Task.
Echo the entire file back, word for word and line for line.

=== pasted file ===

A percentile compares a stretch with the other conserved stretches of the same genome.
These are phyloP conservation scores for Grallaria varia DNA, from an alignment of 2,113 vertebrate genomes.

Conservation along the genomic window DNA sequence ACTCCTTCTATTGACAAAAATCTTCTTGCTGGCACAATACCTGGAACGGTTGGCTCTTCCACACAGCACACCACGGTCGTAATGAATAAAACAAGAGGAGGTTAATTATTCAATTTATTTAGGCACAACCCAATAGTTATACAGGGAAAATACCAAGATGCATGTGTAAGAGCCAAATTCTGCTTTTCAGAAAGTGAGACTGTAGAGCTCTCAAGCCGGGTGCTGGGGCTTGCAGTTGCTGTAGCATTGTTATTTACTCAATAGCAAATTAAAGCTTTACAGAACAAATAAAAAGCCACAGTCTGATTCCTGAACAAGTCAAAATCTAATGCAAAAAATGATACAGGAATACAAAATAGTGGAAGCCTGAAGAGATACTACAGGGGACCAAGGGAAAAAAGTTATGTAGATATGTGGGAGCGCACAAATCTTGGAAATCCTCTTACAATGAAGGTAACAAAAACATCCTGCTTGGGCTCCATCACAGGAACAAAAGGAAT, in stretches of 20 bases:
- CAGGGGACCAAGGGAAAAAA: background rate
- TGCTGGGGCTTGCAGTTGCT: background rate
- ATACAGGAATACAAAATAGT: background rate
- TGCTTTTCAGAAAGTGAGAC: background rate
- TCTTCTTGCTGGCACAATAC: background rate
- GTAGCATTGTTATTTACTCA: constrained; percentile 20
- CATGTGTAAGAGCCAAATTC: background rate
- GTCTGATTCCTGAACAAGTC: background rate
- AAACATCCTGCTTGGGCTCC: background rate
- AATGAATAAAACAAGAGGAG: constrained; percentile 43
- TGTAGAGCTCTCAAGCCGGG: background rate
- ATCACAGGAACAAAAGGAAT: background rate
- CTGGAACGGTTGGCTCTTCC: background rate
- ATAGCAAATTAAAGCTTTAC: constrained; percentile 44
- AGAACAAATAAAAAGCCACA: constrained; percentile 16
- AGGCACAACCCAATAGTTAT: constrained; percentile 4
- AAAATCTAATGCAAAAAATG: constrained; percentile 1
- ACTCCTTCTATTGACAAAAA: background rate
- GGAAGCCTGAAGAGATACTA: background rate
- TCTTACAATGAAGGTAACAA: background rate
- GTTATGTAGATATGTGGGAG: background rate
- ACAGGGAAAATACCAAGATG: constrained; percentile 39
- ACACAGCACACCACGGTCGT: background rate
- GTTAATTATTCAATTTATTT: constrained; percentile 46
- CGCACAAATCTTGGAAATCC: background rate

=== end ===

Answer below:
A percentile compares a stretch with the other conserved stretches of the same genome.
These are phyloP conservation scores for Grallaria varia DNA, from an alignment of 2,113 vertebrate genomes.

Conservation along the genomic window DNA sequence ACTCCTTCTATTGACAAAAATCTTCTTGCTGGCACAATACCTGGAACGGTTGGCTCTTCCACACAGCACACCACGGTCGTAATGAATAAAACAAGAGGAGGTTAATTATTCAATTTATTTAGGCACAACCCAATAGTTATACAGGGAAAATACCAAGATGCATGTGTAAGAGCCAAATTCTGCTTTTCAGAAAGTGAGACTGTAGAGCTCTCAAGCCGGGTGCTGGGGCTTGCAGTTGCTGTAGCATTGTTATTTACTCAATAGCAAATTAAAGCTTTACAGAACAAATAAAAAGCCACAGTCTGATTCCTGAACAAGTCAAAATCTAATGCAAAAAATGATACAGGAATACAAAATAGTGGAAGCCTGAAGAGATACTACAGGGGACCAAGGGAAAAAAGTTATGTAGATATGTGGGAGCGCACAAATCTTGGAAATCCTCTTACAATGAAGGTAACAAAAACATCCTGCTTGGGCTCCATCACAGGAACAAAAGGAAT, in stretches of 20 bases:
- CAGGGGACCAAGGGAAAAAA: background rate
- TGCTGGGGCTTGCAGTTGCT: background rate
- ATACAGGAATACAAAATAGT: background rate
- TGCTTTTCAGAAAGTGAGAC: background rate
- TCTTCTTGCTGGCACAATAC: background rate
- GTAGCATTGTTATTTACTCA: constrained; percentile 20
- CATGTGTAAGAGCCAAATTC: background rate
- GTCTGATTCCTGAACAAGTC: background rate
- AAACATCCTGCTTGGGCTCC: background rate
- AATGAATAAAACAAGAGGAG: constrained; percentile 43
- TGTAGAGCTCTCAAGCCGGG: background rate
- ATCACAGGAACAAAAGGAAT: background rate
- CTGGAACGGTTGGCTCTTCC: background rate
- ATAGCAAATTAAAGCTTTAC: constrained; percentile 44
- AGAACAAATAAAAAGCCACA: constrained; percentile 16
- AGGCACAACCCAATAGTTAT: constrained; percentile 4
- AAAATCTAATGCAAAAAATG: constrained; percentile 1
- ACTCCTTCTATTGACAAAAA: background rate
- GGAAGCCTGAAGAGATACTA: background rate
- TCTTACAATGAAGGTAACAA: background rate
- GTTATGTAGATATGTGGGAG: background rate
- ACAGGGAAAATACCAAGATG: constrained; percentile 39
- ACACAGCACACCACGGTCGT: background rate
- GTTAATTATTCAATTTATTT: constrained; percentile 46
- CGCACAAATCTTGGAAATCC: background rate